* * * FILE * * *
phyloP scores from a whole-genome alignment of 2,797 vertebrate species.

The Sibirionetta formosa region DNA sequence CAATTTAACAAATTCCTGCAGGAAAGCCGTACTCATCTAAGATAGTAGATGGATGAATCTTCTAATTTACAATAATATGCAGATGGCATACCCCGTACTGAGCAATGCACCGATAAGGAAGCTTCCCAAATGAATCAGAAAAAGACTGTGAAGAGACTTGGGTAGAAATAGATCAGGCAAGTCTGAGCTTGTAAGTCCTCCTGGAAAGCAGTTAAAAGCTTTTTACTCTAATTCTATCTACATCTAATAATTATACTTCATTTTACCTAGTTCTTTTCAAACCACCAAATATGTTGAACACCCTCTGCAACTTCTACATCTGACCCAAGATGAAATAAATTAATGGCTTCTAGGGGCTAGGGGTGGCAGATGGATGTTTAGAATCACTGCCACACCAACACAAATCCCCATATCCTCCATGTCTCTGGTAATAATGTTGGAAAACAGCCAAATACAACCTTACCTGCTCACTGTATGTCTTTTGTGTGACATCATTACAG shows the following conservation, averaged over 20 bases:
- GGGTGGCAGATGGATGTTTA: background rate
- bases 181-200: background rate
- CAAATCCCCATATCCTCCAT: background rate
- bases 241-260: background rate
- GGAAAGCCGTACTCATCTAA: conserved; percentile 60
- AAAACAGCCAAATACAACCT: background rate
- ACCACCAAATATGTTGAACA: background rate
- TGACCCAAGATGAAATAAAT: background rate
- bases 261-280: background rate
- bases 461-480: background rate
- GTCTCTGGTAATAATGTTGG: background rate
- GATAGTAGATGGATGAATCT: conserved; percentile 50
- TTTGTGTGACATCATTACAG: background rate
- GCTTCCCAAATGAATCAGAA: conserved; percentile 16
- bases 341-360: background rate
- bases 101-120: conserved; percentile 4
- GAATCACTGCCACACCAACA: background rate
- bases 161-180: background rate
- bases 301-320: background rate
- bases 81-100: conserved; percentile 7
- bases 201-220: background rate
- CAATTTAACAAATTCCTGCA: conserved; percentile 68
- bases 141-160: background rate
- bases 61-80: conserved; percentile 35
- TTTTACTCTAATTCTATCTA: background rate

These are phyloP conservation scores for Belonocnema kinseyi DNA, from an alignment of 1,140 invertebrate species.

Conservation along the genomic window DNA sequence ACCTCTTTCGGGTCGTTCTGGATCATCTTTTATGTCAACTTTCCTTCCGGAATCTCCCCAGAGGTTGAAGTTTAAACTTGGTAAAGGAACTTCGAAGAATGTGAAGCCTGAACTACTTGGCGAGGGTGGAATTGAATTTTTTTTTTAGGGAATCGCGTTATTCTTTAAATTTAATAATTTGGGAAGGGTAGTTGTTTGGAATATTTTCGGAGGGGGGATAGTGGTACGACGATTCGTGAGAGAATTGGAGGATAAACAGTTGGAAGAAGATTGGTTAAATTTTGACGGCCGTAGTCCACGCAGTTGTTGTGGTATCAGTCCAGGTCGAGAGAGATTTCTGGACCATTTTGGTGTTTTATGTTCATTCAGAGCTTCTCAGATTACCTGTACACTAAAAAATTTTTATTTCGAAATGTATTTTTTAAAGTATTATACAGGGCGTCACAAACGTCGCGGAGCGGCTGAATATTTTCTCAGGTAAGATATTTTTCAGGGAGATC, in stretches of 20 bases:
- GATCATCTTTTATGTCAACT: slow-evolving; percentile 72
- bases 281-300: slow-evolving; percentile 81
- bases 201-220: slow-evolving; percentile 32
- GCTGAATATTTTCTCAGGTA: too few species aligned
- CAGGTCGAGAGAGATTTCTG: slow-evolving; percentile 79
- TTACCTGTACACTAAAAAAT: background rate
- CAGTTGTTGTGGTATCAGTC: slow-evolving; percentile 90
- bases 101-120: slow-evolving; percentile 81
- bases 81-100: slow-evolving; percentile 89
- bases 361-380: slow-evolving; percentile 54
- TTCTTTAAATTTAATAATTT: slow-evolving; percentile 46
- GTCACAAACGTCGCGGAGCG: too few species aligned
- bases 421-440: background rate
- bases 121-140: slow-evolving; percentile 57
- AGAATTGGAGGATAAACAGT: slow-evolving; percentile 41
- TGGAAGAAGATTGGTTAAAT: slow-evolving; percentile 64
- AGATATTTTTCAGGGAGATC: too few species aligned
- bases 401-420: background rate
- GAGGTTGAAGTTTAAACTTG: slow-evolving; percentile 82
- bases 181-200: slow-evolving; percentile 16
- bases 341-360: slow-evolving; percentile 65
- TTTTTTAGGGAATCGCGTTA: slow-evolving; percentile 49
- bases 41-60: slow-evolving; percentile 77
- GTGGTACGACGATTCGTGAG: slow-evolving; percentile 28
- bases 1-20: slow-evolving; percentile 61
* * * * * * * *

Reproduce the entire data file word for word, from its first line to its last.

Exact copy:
phyloP scores from a whole-genome alignment of 2,797 vertebrate species.

The Sibirionetta formosa region DNA sequence CAATTTAACAAATTCCTGCAGGAAAGCCGTACTCATCTAAGATAGTAGATGGATGAATCTTCTAATTTACAATAATATGCAGATGGCATACCCCGTACTGAGCAATGCACCGATAAGGAAGCTTCCCAAATGAATCAGAAAAAGACTGTGAAGAGACTTGGGTAGAAATAGATCAGGCAAGTCTGAGCTTGTAAGTCCTCCTGGAAAGCAGTTAAAAGCTTTTTACTCTAATTCTATCTACATCTAATAATTATACTTCATTTTACCTAGTTCTTTTCAAACCACCAAATATGTTGAACACCCTCTGCAACTTCTACATCTGACCCAAGATGAAATAAATTAATGGCTTCTAGGGGCTAGGGGTGGCAGATGGATGTTTAGAATCACTGCCACACCAACACAAATCCCCATATCCTCCATGTCTCTGGTAATAATGTTGGAAAACAGCCAAATACAACCTTACCTGCTCACTGTATGTCTTTTGTGTGACATCATTACAG shows the following conservation, averaged over 20 bases:
- GGGTGGCAGATGGATGTTTA: background rate
- bases 181-200: background rate
- CAAATCCCCATATCCTCCAT: background rate
- bases 241-260: background rate
- GGAAAGCCGTACTCATCTAA: conserved; percentile 60
- AAAACAGCCAAATACAACCT: background rate
- ACCACCAAATATGTTGAACA: background rate
- TGACCCAAGATGAAATAAAT: background rate
- bases 261-280: background rate
- bases 461-480: background rate
- GTCTCTGGTAATAATGTTGG: background rate
- GATAGTAGATGGATGAATCT: conserved; percentile 50
- TTTGTGTGACATCATTACAG: background rate
- GCTTCCCAAATGAATCAGAA: conserved; percentile 16
- bases 341-360: background rate
- bases 101-120: conserved; percentile 4
- GAATCACTGCCACACCAACA: background rate
- bases 161-180: background rate
- bases 301-320: background rate
- bases 81-100: conserved; percentile 7
- bases 201-220: background rate
- CAATTTAACAAATTCCTGCA: conserved; percentile 68
- bases 141-160: background rate
- bases 61-80: conserved; percentile 35
- TTTTACTCTAATTCTATCTA: background rate

These are phyloP conservation scores for Belonocnema kinseyi DNA, from an alignment of 1,140 invertebrate species.

Conservation along the genomic window DNA sequence ACCTCTTTCGGGTCGTTCTGGATCATCTTTTATGTCAACTTTCCTTCCGGAATCTCCCCAGAGGTTGAAGTTTAAACTTGGTAAAGGAACTTCGAAGAATGTGAAGCCTGAACTACTTGGCGAGGGTGGAATTGAATTTTTTTTTTAGGGAATCGCGTTATTCTTTAAATTTAATAATTTGGGAAGGGTAGTTGTTTGGAATATTTTCGGAGGGGGGATAGTGGTACGACGATTCGTGAGAGAATTGGAGGATAAACAGTTGGAAGAAGATTGGTTAAATTTTGACGGCCGTAGTCCACGCAGTTGTTGTGGTATCAGTCCAGGTCGAGAGAGATTTCTGGACCATTTTGGTGTTTTATGTTCATTCAGAGCTTCTCAGATTACCTGTACACTAAAAAATTTTTATTTCGAAATGTATTTTTTAAAGTATTATACAGGGCGTCACAAACGTCGCGGAGCGGCTGAATATTTTCTCAGGTAAGATATTTTTCAGGGAGATC, in stretches of 20 bases:
- GATCATCTTTTATGTCAACT: slow-evolving; percentile 72
- bases 281-300: slow-evolving; percentile 81
- bases 201-220: slow-evolving; percentile 32
- GCTGAATATTTTCTCAGGTA: too few species aligned
- CAGGTCGAGAGAGATTTCTG: slow-evolving; percentile 79
- TTACCTGTACACTAAAAAAT: background rate
- CAGTTGTTGTGGTATCAGTC: slow-evolving; percentile 90
- bases 101-120: slow-evolving; percentile 81
- bases 81-100: slow-evolving; percentile 89
- bases 361-380: slow-evolving; percentile 54
- TTCTTTAAATTTAATAATTT: slow-evolving; percentile 46
- GTCACAAACGTCGCGGAGCG: too few species aligned
- bases 421-440: background rate
- bases 121-140: slow-evolving; percentile 57
- AGAATTGGAGGATAAACAGT: slow-evolving; percentile 41
- TGGAAGAAGATTGGTTAAAT: slow-evolving; percentile 64
- AGATATTTTTCAGGGAGATC: too few species aligned
- bases 401-420: background rate
- GAGGTTGAAGTTTAAACTTG: slow-evolving; percentile 82
- bases 181-200: slow-evolving; percentile 16
- bases 341-360: slow-evolving; percentile 65
- TTTTTTAGGGAATCGCGTTA: slow-evolving; percentile 49
- bases 41-60: slow-evolving; percentile 77
- GTGGTACGACGATTCGTGAG: slow-evolving; percentile 28
- bases 1-20: slow-evolving; percentile 61